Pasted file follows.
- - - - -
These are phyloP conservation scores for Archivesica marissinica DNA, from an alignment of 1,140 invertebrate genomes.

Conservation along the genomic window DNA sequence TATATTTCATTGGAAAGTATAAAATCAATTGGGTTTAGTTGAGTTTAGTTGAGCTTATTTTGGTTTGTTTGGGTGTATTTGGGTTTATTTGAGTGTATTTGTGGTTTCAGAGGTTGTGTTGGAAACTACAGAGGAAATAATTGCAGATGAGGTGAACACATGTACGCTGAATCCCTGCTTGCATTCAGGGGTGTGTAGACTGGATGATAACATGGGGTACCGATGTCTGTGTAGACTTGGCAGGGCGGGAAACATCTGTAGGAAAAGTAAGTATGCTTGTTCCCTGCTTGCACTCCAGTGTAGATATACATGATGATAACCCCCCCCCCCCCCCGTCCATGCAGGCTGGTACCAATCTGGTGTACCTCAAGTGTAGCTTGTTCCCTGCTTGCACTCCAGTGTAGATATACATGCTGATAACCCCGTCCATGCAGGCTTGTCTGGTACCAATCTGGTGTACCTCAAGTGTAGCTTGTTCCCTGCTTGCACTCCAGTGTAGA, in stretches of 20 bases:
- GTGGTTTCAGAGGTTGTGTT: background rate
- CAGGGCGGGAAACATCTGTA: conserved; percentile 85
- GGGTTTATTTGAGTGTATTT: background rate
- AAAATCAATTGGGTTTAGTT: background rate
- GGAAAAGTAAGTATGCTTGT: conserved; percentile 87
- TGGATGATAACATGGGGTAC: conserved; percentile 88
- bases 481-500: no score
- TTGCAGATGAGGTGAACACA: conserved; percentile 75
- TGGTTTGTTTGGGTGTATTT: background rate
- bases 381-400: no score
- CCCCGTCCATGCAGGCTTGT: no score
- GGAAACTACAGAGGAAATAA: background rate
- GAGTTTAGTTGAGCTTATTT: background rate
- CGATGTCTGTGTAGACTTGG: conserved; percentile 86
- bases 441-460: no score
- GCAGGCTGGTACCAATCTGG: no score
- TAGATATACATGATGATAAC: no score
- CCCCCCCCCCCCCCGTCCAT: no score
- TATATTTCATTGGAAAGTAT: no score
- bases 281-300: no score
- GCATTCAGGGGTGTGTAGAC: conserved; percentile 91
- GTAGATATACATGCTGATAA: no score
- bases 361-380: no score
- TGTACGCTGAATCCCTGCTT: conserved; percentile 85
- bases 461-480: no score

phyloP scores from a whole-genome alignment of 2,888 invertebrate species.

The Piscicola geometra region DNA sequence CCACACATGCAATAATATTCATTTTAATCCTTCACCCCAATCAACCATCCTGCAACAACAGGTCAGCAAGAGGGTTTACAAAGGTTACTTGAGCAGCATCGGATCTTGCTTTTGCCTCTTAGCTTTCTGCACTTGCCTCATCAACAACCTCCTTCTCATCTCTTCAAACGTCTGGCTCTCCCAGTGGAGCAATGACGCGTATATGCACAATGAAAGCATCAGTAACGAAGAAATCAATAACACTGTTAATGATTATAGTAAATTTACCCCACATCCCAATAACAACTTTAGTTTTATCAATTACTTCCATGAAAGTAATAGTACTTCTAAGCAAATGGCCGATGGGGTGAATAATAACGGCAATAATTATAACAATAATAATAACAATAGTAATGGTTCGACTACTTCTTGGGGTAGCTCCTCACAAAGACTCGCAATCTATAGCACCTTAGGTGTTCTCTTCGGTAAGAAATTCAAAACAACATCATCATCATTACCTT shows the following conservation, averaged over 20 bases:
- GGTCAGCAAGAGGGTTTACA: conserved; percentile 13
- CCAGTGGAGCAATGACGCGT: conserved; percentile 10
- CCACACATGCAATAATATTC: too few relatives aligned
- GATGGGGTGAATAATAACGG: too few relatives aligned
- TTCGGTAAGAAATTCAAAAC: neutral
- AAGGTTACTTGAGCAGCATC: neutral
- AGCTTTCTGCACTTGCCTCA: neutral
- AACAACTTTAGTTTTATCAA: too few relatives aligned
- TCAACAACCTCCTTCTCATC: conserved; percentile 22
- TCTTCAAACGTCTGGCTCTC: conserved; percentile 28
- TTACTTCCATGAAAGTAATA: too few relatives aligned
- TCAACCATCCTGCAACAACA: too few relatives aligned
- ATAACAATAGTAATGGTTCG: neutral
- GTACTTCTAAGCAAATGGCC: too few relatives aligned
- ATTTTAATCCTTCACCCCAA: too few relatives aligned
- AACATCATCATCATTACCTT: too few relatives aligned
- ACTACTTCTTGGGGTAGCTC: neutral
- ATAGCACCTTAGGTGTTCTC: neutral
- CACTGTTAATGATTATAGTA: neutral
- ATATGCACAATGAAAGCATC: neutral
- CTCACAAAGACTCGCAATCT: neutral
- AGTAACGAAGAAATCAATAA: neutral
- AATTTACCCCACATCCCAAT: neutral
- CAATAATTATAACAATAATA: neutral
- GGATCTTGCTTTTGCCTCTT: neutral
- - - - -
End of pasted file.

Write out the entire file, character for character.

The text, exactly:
These are phyloP conservation scores for Archivesica marissinica DNA, from an alignment of 1,140 invertebrate genomes.

Conservation along the genomic window DNA sequence TATATTTCATTGGAAAGTATAAAATCAATTGGGTTTAGTTGAGTTTAGTTGAGCTTATTTTGGTTTGTTTGGGTGTATTTGGGTTTATTTGAGTGTATTTGTGGTTTCAGAGGTTGTGTTGGAAACTACAGAGGAAATAATTGCAGATGAGGTGAACACATGTACGCTGAATCCCTGCTTGCATTCAGGGGTGTGTAGACTGGATGATAACATGGGGTACCGATGTCTGTGTAGACTTGGCAGGGCGGGAAACATCTGTAGGAAAAGTAAGTATGCTTGTTCCCTGCTTGCACTCCAGTGTAGATATACATGATGATAACCCCCCCCCCCCCCCGTCCATGCAGGCTGGTACCAATCTGGTGTACCTCAAGTGTAGCTTGTTCCCTGCTTGCACTCCAGTGTAGATATACATGCTGATAACCCCGTCCATGCAGGCTTGTCTGGTACCAATCTGGTGTACCTCAAGTGTAGCTTGTTCCCTGCTTGCACTCCAGTGTAGA, in stretches of 20 bases:
- GTGGTTTCAGAGGTTGTGTT: background rate
- CAGGGCGGGAAACATCTGTA: conserved; percentile 85
- GGGTTTATTTGAGTGTATTT: background rate
- AAAATCAATTGGGTTTAGTT: background rate
- GGAAAAGTAAGTATGCTTGT: conserved; percentile 87
- TGGATGATAACATGGGGTAC: conserved; percentile 88
- bases 481-500: no score
- TTGCAGATGAGGTGAACACA: conserved; percentile 75
- TGGTTTGTTTGGGTGTATTT: background rate
- bases 381-400: no score
- CCCCGTCCATGCAGGCTTGT: no score
- GGAAACTACAGAGGAAATAA: background rate
- GAGTTTAGTTGAGCTTATTT: background rate
- CGATGTCTGTGTAGACTTGG: conserved; percentile 86
- bases 441-460: no score
- GCAGGCTGGTACCAATCTGG: no score
- TAGATATACATGATGATAAC: no score
- CCCCCCCCCCCCCCGTCCAT: no score
- TATATTTCATTGGAAAGTAT: no score
- bases 281-300: no score
- GCATTCAGGGGTGTGTAGAC: conserved; percentile 91
- GTAGATATACATGCTGATAA: no score
- bases 361-380: no score
- TGTACGCTGAATCCCTGCTT: conserved; percentile 85
- bases 461-480: no score

phyloP scores from a whole-genome alignment of 2,888 invertebrate species.

The Piscicola geometra region DNA sequence CCACACATGCAATAATATTCATTTTAATCCTTCACCCCAATCAACCATCCTGCAACAACAGGTCAGCAAGAGGGTTTACAAAGGTTACTTGAGCAGCATCGGATCTTGCTTTTGCCTCTTAGCTTTCTGCACTTGCCTCATCAACAACCTCCTTCTCATCTCTTCAAACGTCTGGCTCTCCCAGTGGAGCAATGACGCGTATATGCACAATGAAAGCATCAGTAACGAAGAAATCAATAACACTGTTAATGATTATAGTAAATTTACCCCACATCCCAATAACAACTTTAGTTTTATCAATTACTTCCATGAAAGTAATAGTACTTCTAAGCAAATGGCCGATGGGGTGAATAATAACGGCAATAATTATAACAATAATAATAACAATAGTAATGGTTCGACTACTTCTTGGGGTAGCTCCTCACAAAGACTCGCAATCTATAGCACCTTAGGTGTTCTCTTCGGTAAGAAATTCAAAACAACATCATCATCATTACCTT shows the following conservation, averaged over 20 bases:
- GGTCAGCAAGAGGGTTTACA: conserved; percentile 13
- CCAGTGGAGCAATGACGCGT: conserved; percentile 10
- CCACACATGCAATAATATTC: too few relatives aligned
- GATGGGGTGAATAATAACGG: too few relatives aligned
- TTCGGTAAGAAATTCAAAAC: neutral
- AAGGTTACTTGAGCAGCATC: neutral
- AGCTTTCTGCACTTGCCTCA: neutral
- AACAACTTTAGTTTTATCAA: too few relatives aligned
- TCAACAACCTCCTTCTCATC: conserved; percentile 22
- TCTTCAAACGTCTGGCTCTC: conserved; percentile 28
- TTACTTCCATGAAAGTAATA: too few relatives aligned
- TCAACCATCCTGCAACAACA: too few relatives aligned
- ATAACAATAGTAATGGTTCG: neutral
- GTACTTCTAAGCAAATGGCC: too few relatives aligned
- ATTTTAATCCTTCACCCCAA: too few relatives aligned
- AACATCATCATCATTACCTT: too few relatives aligned
- ACTACTTCTTGGGGTAGCTC: neutral
- ATAGCACCTTAGGTGTTCTC: neutral
- CACTGTTAATGATTATAGTA: neutral
- ATATGCACAATGAAAGCATC: neutral
- CTCACAAAGACTCGCAATCT: neutral
- AGTAACGAAGAAATCAATAA: neutral
- AATTTACCCCACATCCCAAT: neutral
- CAATAATTATAACAATAATA: neutral
- GGATCTTGCTTTTGCCTCTT: neutral